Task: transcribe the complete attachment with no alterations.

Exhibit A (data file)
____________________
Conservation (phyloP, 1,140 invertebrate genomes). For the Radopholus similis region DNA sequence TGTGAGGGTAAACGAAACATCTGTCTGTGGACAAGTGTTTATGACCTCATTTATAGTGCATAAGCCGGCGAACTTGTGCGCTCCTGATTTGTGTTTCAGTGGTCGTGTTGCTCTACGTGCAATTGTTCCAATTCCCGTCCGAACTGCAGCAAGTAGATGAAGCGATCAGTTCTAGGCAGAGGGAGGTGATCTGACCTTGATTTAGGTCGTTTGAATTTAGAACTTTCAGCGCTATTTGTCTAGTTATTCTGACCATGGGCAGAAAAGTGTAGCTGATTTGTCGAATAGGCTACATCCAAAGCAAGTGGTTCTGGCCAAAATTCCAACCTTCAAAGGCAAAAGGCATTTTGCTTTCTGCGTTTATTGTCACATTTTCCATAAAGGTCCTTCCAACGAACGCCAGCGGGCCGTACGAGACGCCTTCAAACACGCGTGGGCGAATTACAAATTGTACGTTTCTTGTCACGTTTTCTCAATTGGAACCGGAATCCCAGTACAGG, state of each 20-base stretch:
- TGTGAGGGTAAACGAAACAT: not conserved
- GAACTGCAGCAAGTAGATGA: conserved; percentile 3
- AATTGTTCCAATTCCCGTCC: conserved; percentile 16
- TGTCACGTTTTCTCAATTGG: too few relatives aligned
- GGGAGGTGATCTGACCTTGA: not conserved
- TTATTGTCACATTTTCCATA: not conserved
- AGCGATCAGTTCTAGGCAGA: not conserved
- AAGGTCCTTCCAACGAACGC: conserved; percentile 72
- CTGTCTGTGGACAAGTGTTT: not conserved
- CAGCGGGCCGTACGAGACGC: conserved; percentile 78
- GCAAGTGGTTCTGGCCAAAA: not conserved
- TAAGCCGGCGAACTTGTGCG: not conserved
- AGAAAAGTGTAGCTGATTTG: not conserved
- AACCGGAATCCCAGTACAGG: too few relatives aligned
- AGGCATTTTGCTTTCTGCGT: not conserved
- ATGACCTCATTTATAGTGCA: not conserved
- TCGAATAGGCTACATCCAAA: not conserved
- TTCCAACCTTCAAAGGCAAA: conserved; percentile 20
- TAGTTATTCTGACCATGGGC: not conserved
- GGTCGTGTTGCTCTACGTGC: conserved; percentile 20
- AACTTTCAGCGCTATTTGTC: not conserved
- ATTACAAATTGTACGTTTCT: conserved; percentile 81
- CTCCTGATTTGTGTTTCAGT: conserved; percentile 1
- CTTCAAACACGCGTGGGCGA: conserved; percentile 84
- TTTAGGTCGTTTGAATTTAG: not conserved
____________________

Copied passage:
Conservation (phyloP, 1,140 invertebrate genomes). For the Radopholus similis region DNA sequence TGTGAGGGTAAACGAAACATCTGTCTGTGGACAAGTGTTTATGACCTCATTTATAGTGCATAAGCCGGCGAACTTGTGCGCTCCTGATTTGTGTTTCAGTGGTCGTGTTGCTCTACGTGCAATTGTTCCAATTCCCGTCCGAACTGCAGCAAGTAGATGAAGCGATCAGTTCTAGGCAGAGGGAGGTGATCTGACCTTGATTTAGGTCGTTTGAATTTAGAACTTTCAGCGCTATTTGTCTAGTTATTCTGACCATGGGCAGAAAAGTGTAGCTGATTTGTCGAATAGGCTACATCCAAAGCAAGTGGTTCTGGCCAAAATTCCAACCTTCAAAGGCAAAAGGCATTTTGCTTTCTGCGTTTATTGTCACATTTTCCATAAAGGTCCTTCCAACGAACGCCAGCGGGCCGTACGAGACGCCTTCAAACACGCGTGGGCGAATTACAAATTGTACGTTTCTTGTCACGTTTTCTCAATTGGAACCGGAATCCCAGTACAGG, state of each 20-base stretch:
- TGTGAGGGTAAACGAAACAT: not conserved
- GAACTGCAGCAAGTAGATGA: conserved; percentile 3
- AATTGTTCCAATTCCCGTCC: conserved; percentile 16
- TGTCACGTTTTCTCAATTGG: too few relatives aligned
- GGGAGGTGATCTGACCTTGA: not conserved
- TTATTGTCACATTTTCCATA: not conserved
- AGCGATCAGTTCTAGGCAGA: not conserved
- AAGGTCCTTCCAACGAACGC: conserved; percentile 72
- CTGTCTGTGGACAAGTGTTT: not conserved
- CAGCGGGCCGTACGAGACGC: conserved; percentile 78
- GCAAGTGGTTCTGGCCAAAA: not conserved
- TAAGCCGGCGAACTTGTGCG: not conserved
- AGAAAAGTGTAGCTGATTTG: not conserved
- AACCGGAATCCCAGTACAGG: too few relatives aligned
- AGGCATTTTGCTTTCTGCGT: not conserved
- ATGACCTCATTTATAGTGCA: not conserved
- TCGAATAGGCTACATCCAAA: not conserved
- TTCCAACCTTCAAAGGCAAA: conserved; percentile 20
- TAGTTATTCTGACCATGGGC: not conserved
- GGTCGTGTTGCTCTACGTGC: conserved; percentile 20
- AACTTTCAGCGCTATTTGTC: not conserved
- ATTACAAATTGTACGTTTCT: conserved; percentile 81
- CTCCTGATTTGTGTTTCAGT: conserved; percentile 1
- CTTCAAACACGCGTGGGCGA: conserved; percentile 84
- TTTAGGTCGTTTGAATTTAG: not conserved